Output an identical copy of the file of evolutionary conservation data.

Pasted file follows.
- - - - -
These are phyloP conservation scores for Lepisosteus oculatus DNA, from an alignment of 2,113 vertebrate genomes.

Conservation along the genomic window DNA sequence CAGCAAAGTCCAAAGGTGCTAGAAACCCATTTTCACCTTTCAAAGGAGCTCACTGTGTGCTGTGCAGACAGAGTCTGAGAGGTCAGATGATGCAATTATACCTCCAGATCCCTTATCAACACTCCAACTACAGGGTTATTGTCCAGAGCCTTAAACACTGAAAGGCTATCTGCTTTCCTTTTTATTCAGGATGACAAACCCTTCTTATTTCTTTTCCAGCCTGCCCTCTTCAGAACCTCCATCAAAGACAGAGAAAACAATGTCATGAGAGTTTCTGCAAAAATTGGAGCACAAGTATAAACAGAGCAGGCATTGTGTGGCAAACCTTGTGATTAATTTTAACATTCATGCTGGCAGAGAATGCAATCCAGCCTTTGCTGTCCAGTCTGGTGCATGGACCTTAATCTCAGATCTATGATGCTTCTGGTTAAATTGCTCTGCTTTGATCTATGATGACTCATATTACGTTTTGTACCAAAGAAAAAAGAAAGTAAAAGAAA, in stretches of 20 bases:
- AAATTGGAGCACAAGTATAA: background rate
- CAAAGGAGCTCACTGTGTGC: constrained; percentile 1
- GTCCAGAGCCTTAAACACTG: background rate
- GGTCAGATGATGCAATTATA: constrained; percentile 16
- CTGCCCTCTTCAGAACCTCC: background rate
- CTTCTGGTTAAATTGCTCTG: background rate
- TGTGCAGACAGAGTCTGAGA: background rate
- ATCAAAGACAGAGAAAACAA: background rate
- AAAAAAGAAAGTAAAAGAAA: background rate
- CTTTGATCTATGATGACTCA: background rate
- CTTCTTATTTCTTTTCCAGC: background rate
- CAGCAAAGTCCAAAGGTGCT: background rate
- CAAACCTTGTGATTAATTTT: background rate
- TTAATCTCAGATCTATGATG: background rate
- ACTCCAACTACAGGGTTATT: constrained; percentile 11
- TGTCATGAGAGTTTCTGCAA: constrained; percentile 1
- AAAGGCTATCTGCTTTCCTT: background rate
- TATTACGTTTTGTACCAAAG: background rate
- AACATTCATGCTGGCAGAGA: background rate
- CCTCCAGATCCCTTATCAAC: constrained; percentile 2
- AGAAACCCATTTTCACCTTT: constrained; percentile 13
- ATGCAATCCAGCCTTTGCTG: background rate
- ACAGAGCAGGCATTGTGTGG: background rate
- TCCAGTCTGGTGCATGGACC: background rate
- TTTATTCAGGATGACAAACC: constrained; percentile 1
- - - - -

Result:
These are phyloP conservation scores for Lepisosteus oculatus DNA, from an alignment of 2,113 vertebrate genomes.

Conservation along the genomic window DNA sequence CAGCAAAGTCCAAAGGTGCTAGAAACCCATTTTCACCTTTCAAAGGAGCTCACTGTGTGCTGTGCAGACAGAGTCTGAGAGGTCAGATGATGCAATTATACCTCCAGATCCCTTATCAACACTCCAACTACAGGGTTATTGTCCAGAGCCTTAAACACTGAAAGGCTATCTGCTTTCCTTTTTATTCAGGATGACAAACCCTTCTTATTTCTTTTCCAGCCTGCCCTCTTCAGAACCTCCATCAAAGACAGAGAAAACAATGTCATGAGAGTTTCTGCAAAAATTGGAGCACAAGTATAAACAGAGCAGGCATTGTGTGGCAAACCTTGTGATTAATTTTAACATTCATGCTGGCAGAGAATGCAATCCAGCCTTTGCTGTCCAGTCTGGTGCATGGACCTTAATCTCAGATCTATGATGCTTCTGGTTAAATTGCTCTGCTTTGATCTATGATGACTCATATTACGTTTTGTACCAAAGAAAAAAGAAAGTAAAAGAAA, in stretches of 20 bases:
- AAATTGGAGCACAAGTATAA: background rate
- CAAAGGAGCTCACTGTGTGC: constrained; percentile 1
- GTCCAGAGCCTTAAACACTG: background rate
- GGTCAGATGATGCAATTATA: constrained; percentile 16
- CTGCCCTCTTCAGAACCTCC: background rate
- CTTCTGGTTAAATTGCTCTG: background rate
- TGTGCAGACAGAGTCTGAGA: background rate
- ATCAAAGACAGAGAAAACAA: background rate
- AAAAAAGAAAGTAAAAGAAA: background rate
- CTTTGATCTATGATGACTCA: background rate
- CTTCTTATTTCTTTTCCAGC: background rate
- CAGCAAAGTCCAAAGGTGCT: background rate
- CAAACCTTGTGATTAATTTT: background rate
- TTAATCTCAGATCTATGATG: background rate
- ACTCCAACTACAGGGTTATT: constrained; percentile 11
- TGTCATGAGAGTTTCTGCAA: constrained; percentile 1
- AAAGGCTATCTGCTTTCCTT: background rate
- TATTACGTTTTGTACCAAAG: background rate
- AACATTCATGCTGGCAGAGA: background rate
- CCTCCAGATCCCTTATCAAC: constrained; percentile 2
- AGAAACCCATTTTCACCTTT: constrained; percentile 13
- ATGCAATCCAGCCTTTGCTG: background rate
- ACAGAGCAGGCATTGTGTGG: background rate
- TCCAGTCTGGTGCATGGACC: background rate
- TTTATTCAGGATGACAAACC: constrained; percentile 1